Alison looked up helplessly at the cloud covered moon and at the golden pendant she rubbed in her hands. “All power in the universe has to have a source,” she said. “Mine comes from this ancient necklace and it, in return, receives its power from the moon. I’m afraid with opening the dorm buildings front doors and keeping Rhonda in her room, my magical batteries are a bit low!”
The cage containing the terrified animals was now suspended far out over the dark water. A loud clunk was heard when it reached the end of the rail. Eleanor shrieked when Tinkerbelle’s tiny face appeared between the woven wires. Her quiet bark of hope could be heard even over the tumultuous sounds of the others. “She’s wagging her tail,” Eleanor screamed pointing toward the cage. “She thinks I’ve come to save her!”
The metal cable attached to the death trap began to sag. When it was fully played-out a brake would be released and the cage would plunge downward into the river.
“We’ve got to find a way to keep the cage from falling,” Alison screamed. Seconds later she was running toward John Blake’s parked pickup. The door was unlocked but there were no keys in the ignition. She knocked the stick shift lever into neutral and the truck began to roll forward. “Help me!” she called to Eleanor. The two girls managed to push the truck forward until one front tire rested on the coiled cable laying on the ground. With a clunk the man inside the building released the brake but the cage fell only about a foot before it stopped … swinging wide over the dark water while the animals inside yelped in terror.
A half a minute later, the animal shelter door banged open and a furious John Blake came charging out. “I’ll have you both in jail for this!” he yelled as he shoved Eleanor to the ground and climbed inside the truck. Eleanor tried to scream when she heard the truck engine start, but her vocal cords were frozen with fear. Moonlight glistened off from Tinkerbelle’s tiny nose as he gazed at her one last time. Alison stood holding the golden medallion up to the light and furiously rubbed the back of the charm as the moon slowly moved from behind the clouds. John Blake roared the engine and jammed the transmission into reverse. “Please don’t do this!” Eleanor screamed. Her heart went into a spasm when the engine died and then turned over again as Blake tried to re-start it. The starter was spinning slower; Eleanor was hopeful that maybe it wouldn’t fire-up at all when a freezing wind blew across the water and the engine roared to life.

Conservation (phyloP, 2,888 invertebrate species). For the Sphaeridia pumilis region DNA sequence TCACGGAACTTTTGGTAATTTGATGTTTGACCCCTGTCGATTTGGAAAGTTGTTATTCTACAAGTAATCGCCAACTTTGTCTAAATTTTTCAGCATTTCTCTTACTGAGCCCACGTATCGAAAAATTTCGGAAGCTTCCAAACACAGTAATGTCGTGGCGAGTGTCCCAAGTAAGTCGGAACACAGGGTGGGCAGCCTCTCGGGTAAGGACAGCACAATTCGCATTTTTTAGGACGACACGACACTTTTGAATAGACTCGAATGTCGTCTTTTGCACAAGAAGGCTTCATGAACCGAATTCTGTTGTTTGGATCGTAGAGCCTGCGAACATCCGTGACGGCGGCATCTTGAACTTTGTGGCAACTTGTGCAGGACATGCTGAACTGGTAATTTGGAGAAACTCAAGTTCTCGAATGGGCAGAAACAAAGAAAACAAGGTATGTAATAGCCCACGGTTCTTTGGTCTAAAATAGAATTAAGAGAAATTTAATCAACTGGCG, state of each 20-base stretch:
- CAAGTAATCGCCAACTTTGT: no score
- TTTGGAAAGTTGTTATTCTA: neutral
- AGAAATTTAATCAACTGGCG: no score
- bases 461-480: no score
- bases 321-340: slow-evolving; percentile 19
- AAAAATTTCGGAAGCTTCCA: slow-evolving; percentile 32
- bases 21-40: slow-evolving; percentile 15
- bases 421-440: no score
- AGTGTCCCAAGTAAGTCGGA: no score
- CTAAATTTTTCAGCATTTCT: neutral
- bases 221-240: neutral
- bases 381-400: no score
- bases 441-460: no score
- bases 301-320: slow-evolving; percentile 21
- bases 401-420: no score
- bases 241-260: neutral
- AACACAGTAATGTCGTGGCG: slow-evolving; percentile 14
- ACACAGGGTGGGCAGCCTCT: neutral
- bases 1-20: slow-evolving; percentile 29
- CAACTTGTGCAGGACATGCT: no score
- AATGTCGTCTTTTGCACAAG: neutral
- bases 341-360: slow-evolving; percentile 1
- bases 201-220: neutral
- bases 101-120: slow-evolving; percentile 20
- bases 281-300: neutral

“Demilune!” Alison screamed. “We now have unimaginable evil blocking our efforts!”
“What is a Demilune?” Eleanor felt cold dread run down her spine when she spoke the word.
Demilune is my mentor Melania Descombey’s nemesis … her opposite,” Alison gasped. “Her most wicked enemy, a marionette brought to life by the dark forces of this world and others!” She pointed out over the slow moving water. What appeared at first to be a small floating log, under the growing moonlight proved to be a puppet, billiard-ball sized eyes rolling in its wooden head as it paddled with swift strokes toward them . Laughter coming from its red bow-painted mouth sounded like the grinding buzz of a saw-mill blade.
“That’s all we need isn’t it?” Eleanor moaned. “As if things aren’t already bad enough!”
“Remember what I told you about a balance in all things,” Alison said. “What others see as a final blow and an end to their efforts just might be our salvation.”
The moon suddenly appeared brighter than ever before and the golden amulet Alison was holding flashed brilliantly … but Eleanor knew it was too late.
At that same time, the truck Blake was driving lurched backward and the metal cable whined as the cage, with the terrified animals in it, plunged toward the dark water.

To be continued …